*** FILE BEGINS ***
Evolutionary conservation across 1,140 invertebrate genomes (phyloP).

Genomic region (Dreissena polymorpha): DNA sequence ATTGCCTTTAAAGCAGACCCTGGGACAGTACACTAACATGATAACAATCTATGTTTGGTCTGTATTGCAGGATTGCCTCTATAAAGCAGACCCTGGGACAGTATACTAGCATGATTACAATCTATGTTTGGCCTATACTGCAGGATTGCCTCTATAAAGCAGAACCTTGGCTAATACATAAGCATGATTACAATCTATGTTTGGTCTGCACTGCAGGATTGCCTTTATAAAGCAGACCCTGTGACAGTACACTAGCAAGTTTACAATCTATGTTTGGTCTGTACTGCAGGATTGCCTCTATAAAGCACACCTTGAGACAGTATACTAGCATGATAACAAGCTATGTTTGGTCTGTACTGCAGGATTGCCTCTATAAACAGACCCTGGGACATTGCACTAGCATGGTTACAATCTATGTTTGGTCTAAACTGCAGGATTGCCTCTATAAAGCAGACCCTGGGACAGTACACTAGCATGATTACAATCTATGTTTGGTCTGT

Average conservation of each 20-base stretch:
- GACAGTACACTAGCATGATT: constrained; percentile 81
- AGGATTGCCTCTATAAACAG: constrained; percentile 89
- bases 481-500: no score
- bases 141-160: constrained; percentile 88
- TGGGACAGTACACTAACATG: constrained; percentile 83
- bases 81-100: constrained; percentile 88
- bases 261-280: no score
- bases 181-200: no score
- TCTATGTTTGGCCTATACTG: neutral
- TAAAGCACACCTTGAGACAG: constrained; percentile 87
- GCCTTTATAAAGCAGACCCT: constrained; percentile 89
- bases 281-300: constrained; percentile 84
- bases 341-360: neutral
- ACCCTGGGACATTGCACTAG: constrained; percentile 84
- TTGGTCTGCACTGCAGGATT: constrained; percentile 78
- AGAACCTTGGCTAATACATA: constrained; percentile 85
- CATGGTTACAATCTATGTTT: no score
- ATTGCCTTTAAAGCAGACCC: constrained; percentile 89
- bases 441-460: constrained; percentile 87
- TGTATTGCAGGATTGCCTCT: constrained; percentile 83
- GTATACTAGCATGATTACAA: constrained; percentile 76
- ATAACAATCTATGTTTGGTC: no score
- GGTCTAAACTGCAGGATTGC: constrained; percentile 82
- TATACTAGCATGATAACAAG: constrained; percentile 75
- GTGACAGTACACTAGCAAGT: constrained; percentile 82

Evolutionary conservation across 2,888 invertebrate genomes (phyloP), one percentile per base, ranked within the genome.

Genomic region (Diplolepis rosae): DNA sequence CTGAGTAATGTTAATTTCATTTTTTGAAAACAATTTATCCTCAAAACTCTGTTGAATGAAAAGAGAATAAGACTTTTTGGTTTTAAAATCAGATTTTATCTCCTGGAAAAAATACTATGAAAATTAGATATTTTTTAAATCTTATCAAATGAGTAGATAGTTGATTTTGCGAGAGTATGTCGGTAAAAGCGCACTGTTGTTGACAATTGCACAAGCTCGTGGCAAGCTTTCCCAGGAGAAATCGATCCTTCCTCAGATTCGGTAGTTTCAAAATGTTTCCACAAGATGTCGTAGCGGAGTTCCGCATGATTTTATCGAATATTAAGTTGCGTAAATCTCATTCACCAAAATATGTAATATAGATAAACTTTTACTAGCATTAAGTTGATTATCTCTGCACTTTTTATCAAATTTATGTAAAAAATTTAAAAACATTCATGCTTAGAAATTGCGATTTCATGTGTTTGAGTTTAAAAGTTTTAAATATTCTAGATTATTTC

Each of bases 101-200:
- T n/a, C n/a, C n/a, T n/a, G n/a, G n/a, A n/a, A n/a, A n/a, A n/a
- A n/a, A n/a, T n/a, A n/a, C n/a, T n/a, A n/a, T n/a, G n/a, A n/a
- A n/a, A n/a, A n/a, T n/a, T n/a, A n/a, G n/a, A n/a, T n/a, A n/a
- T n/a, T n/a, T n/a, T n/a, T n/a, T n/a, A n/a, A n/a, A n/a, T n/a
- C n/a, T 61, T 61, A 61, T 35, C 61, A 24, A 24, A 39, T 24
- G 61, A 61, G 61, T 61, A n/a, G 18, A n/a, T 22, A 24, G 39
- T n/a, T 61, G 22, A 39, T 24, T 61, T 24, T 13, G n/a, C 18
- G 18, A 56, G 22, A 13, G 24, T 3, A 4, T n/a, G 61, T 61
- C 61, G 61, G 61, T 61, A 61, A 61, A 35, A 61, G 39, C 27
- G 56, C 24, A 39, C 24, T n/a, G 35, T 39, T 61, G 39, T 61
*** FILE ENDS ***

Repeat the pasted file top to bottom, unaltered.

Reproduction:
Evolutionary conservation across 1,140 invertebrate genomes (phyloP).

Genomic region (Dreissena polymorpha): DNA sequence ATTGCCTTTAAAGCAGACCCTGGGACAGTACACTAACATGATAACAATCTATGTTTGGTCTGTATTGCAGGATTGCCTCTATAAAGCAGACCCTGGGACAGTATACTAGCATGATTACAATCTATGTTTGGCCTATACTGCAGGATTGCCTCTATAAAGCAGAACCTTGGCTAATACATAAGCATGATTACAATCTATGTTTGGTCTGCACTGCAGGATTGCCTTTATAAAGCAGACCCTGTGACAGTACACTAGCAAGTTTACAATCTATGTTTGGTCTGTACTGCAGGATTGCCTCTATAAAGCACACCTTGAGACAGTATACTAGCATGATAACAAGCTATGTTTGGTCTGTACTGCAGGATTGCCTCTATAAACAGACCCTGGGACATTGCACTAGCATGGTTACAATCTATGTTTGGTCTAAACTGCAGGATTGCCTCTATAAAGCAGACCCTGGGACAGTACACTAGCATGATTACAATCTATGTTTGGTCTGT

Average conservation of each 20-base stretch:
- GACAGTACACTAGCATGATT: constrained; percentile 81
- AGGATTGCCTCTATAAACAG: constrained; percentile 89
- bases 481-500: no score
- bases 141-160: constrained; percentile 88
- TGGGACAGTACACTAACATG: constrained; percentile 83
- bases 81-100: constrained; percentile 88
- bases 261-280: no score
- bases 181-200: no score
- TCTATGTTTGGCCTATACTG: neutral
- TAAAGCACACCTTGAGACAG: constrained; percentile 87
- GCCTTTATAAAGCAGACCCT: constrained; percentile 89
- bases 281-300: constrained; percentile 84
- bases 341-360: neutral
- ACCCTGGGACATTGCACTAG: constrained; percentile 84
- TTGGTCTGCACTGCAGGATT: constrained; percentile 78
- AGAACCTTGGCTAATACATA: constrained; percentile 85
- CATGGTTACAATCTATGTTT: no score
- ATTGCCTTTAAAGCAGACCC: constrained; percentile 89
- bases 441-460: constrained; percentile 87
- TGTATTGCAGGATTGCCTCT: constrained; percentile 83
- GTATACTAGCATGATTACAA: constrained; percentile 76
- ATAACAATCTATGTTTGGTC: no score
- GGTCTAAACTGCAGGATTGC: constrained; percentile 82
- TATACTAGCATGATAACAAG: constrained; percentile 75
- GTGACAGTACACTAGCAAGT: constrained; percentile 82

Evolutionary conservation across 2,888 invertebrate genomes (phyloP), one percentile per base, ranked within the genome.

Genomic region (Diplolepis rosae): DNA sequence CTGAGTAATGTTAATTTCATTTTTTGAAAACAATTTATCCTCAAAACTCTGTTGAATGAAAAGAGAATAAGACTTTTTGGTTTTAAAATCAGATTTTATCTCCTGGAAAAAATACTATGAAAATTAGATATTTTTTAAATCTTATCAAATGAGTAGATAGTTGATTTTGCGAGAGTATGTCGGTAAAAGCGCACTGTTGTTGACAATTGCACAAGCTCGTGGCAAGCTTTCCCAGGAGAAATCGATCCTTCCTCAGATTCGGTAGTTTCAAAATGTTTCCACAAGATGTCGTAGCGGAGTTCCGCATGATTTTATCGAATATTAAGTTGCGTAAATCTCATTCACCAAAATATGTAATATAGATAAACTTTTACTAGCATTAAGTTGATTATCTCTGCACTTTTTATCAAATTTATGTAAAAAATTTAAAAACATTCATGCTTAGAAATTGCGATTTCATGTGTTTGAGTTTAAAAGTTTTAAATATTCTAGATTATTTC

Each of bases 101-200:
- T n/a, C n/a, C n/a, T n/a, G n/a, G n/a, A n/a, A n/a, A n/a, A n/a
- A n/a, A n/a, T n/a, A n/a, C n/a, T n/a, A n/a, T n/a, G n/a, A n/a
- A n/a, A n/a, A n/a, T n/a, T n/a, A n/a, G n/a, A n/a, T n/a, A n/a
- T n/a, T n/a, T n/a, T n/a, T n/a, T n/a, A n/a, A n/a, A n/a, T n/a
- C n/a, T 61, T 61, A 61, T 35, C 61, A 24, A 24, A 39, T 24
- G 61, A 61, G 61, T 61, A n/a, G 18, A n/a, T 22, A 24, G 39
- T n/a, T 61, G 22, A 39, T 24, T 61, T 24, T 13, G n/a, C 18
- G 18, A 56, G 22, A 13, G 24, T 3, A 4, T n/a, G 61, T 61
- C 61, G 61, G 61, T 61, A 61, A 61, A 35, A 61, G 39, C 27
- G 56, C 24, A 39, C 24, T n/a, G 35, T 39, T 61, G 39, T 61